How this sister and brother co-founded a sustainable business generating $45.1 million in revenue
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Mary-Kate and Ashley Olsen, Venus and Serena Williams, and even Cameron and Tyler Winklevoss have proven that great companies can emerge from sibling relationships. Unlike business relationships between parents and children, sibling businesses are much more likely to be a partnership of equals.
While the dynamic can be soft or rocky (or a bit of both), the chemistry of sibling partnerships can sometimes be magical. For example, sustainable lifestyle brand Fair Harbor, a brother-owned company that was started by Caroline and Jake Danehy in 2014, when Caroline was a senior in high school and Jake was a geography major in college. ‘Colgate University.
The idea for Fair Harbor was pretty simple: use recycled plastic bottles to create an ultra-soft fabric for clothing with a fun, family-friendly brand that would evoke the feelings of summers spent on the beach at Fair Harbor in Fire Island, New York. The couple were inspired when they saw the effects of plastic litter on the shores of their beloved seaside town, so they turned that frustration into motivation. They decided to find a way to not only stop plastic bottles from polluting the water, but also to honor their special community in Fair Harbor and preserve these places for future generations.
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In the early years, the two-handed execution of the family garage with the help of family and hired friends, shipping up to 1,000 units a day by 2019. Fair Harbor achieved profitability in 2019 and went on to gross $18.1 million. income in 2020, in the midst of a pandemic. The business continued to thrive with gross e-commerce sales in 2021 reaching $45.1 million, thanks to the rise of comfort apparel and the brand’s experimental approach to advertising. Swimsuits now appear in multiple outlets such as Nordstrom, Saks 5and Avenue, and more than 250 specialty retailers, although for now the company maintains its own retail presence entirely online.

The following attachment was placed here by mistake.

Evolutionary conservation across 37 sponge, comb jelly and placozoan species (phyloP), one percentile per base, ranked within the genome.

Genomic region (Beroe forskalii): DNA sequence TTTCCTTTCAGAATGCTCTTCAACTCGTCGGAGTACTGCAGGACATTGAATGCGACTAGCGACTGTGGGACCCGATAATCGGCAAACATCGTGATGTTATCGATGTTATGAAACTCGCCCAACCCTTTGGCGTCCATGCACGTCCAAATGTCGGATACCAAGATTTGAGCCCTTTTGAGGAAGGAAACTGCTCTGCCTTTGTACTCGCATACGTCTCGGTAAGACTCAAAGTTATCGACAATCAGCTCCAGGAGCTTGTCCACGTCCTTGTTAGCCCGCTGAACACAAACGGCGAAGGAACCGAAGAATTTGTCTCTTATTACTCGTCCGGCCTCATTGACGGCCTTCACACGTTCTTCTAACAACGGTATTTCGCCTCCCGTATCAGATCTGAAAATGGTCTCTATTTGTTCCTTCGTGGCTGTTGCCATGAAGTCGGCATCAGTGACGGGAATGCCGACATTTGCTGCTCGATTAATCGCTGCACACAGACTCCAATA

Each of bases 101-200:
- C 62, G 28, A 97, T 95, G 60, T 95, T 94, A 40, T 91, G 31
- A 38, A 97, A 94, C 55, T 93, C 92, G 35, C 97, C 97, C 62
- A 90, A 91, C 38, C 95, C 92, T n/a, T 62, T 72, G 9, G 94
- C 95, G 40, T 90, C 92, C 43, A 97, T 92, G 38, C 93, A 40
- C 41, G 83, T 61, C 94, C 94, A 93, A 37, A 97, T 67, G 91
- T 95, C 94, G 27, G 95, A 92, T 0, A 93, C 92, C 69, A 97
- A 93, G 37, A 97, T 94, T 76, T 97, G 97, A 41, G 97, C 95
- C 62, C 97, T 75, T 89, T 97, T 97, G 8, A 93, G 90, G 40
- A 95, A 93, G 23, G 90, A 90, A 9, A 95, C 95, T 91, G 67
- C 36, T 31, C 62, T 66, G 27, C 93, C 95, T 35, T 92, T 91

While the line was based on men’s swimwear for its first seven years, 55% of its customers are women, buying suits for the men in their lives. In March of this year, the company launched its first national television ad campaign. And in April, the brand will launch its very first line of women’s beachwear with 25 additional pieces. This month it secured a strategic investment from Broad Sky Partners to fuel its expansion into new product lines, further retail expansion and sustainability initiatives.
All in the family
In a joint interview with Jake and Caroline, it’s clear I speak with them that the business was a family affair in its own right. While supplies and manufacturing were outsourced to various factories around the world, the initial realization took place from the family home with the help of several hired interns. The two had taken over the garage. The kitchen table became the corporate headquarters. Folding tables in the living room formed the assembly line for the run, with a designated driver handling shipments between the tables and the post office. In 2019, the team sometimes shipped up to 1,000 orders per day. On Fridays, the team would pack up for trunk shows over the weekend; then the operation resumed every Monday morning
Several important lessons were learned during this time, says Caroline:
- “Courage would take us forward.”